There are a few basic components all disaster recovery plans should have, regardless of whether that be a major natural disaster or a security breach resulting in confidential information being compromised:

Develop a Strategy – While the plan itself will be comprised of a number of steps detailing how the organization, groups or departments, and individuals should respond to a disaster, the strategy is an initial evaluation of what your potential needs and pressing factors would be. This first assessment should include things like budget, what you need to ensure business operations are minimally halted, what resources you will need to assist in recovery (such as outside help from vendors, be that for physical labor or technical support), and what the roles of management and employees will be.

Outline Plan Steps – Create a checklist of goals and tasks that must be taken to get things back to working order. Prioritize those items, assign specific individuals or positions to each goal/task, then identify the specific, smaller tasks that each goal entails and work with the assignees to ensure that each employee knows what is expected of them.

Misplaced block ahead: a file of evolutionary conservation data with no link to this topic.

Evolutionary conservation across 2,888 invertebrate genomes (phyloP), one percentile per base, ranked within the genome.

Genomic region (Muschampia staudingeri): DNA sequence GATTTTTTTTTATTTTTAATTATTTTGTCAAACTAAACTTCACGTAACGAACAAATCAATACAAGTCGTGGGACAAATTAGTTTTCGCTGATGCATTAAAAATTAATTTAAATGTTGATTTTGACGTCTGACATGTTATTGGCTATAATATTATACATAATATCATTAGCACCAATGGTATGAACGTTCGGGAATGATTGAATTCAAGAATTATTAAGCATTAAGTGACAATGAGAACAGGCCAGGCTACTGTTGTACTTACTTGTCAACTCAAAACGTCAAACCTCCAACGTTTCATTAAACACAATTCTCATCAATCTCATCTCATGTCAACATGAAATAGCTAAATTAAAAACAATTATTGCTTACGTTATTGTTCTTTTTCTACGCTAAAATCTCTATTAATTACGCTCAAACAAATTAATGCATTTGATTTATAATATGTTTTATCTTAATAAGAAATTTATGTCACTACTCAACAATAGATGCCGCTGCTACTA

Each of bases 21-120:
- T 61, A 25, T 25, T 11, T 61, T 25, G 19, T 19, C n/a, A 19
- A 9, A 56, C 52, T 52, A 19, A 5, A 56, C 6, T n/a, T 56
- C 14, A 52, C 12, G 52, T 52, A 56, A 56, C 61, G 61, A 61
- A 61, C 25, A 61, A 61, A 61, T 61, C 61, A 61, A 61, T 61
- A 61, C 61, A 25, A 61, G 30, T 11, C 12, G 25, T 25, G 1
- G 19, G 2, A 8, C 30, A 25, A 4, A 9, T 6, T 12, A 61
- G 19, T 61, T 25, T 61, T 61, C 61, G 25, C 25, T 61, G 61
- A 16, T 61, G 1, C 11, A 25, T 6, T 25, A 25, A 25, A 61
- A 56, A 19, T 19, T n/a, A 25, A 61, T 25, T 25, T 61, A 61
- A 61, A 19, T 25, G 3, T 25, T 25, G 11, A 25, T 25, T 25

Test the Plan – Particularly with regards to keeping business operations moving forward, testing is vital in determining any potential problems and provides your organization with the opportunity to fix those flaws before disaster strikes. While testing certainly takes time and can be a budgetary concern, figuring out a testing strategy that addresses those areas that are most important can save you resources and money in the long run.

Make sure that your recovery strategy and plan aligns with the goals of the organization and focus on resolutions that are mutually beneficial to all parties involved. Remember, the primary goal of any disaster recovery plan is to minimize and mitigate any potential negative effects a disaster can cause to your business. Most importantly, communicate your plan with your employees to ensure everyone is on board with the process and is cooperative with efforts to bounce back as quickly as possible.

Recovering from Disasters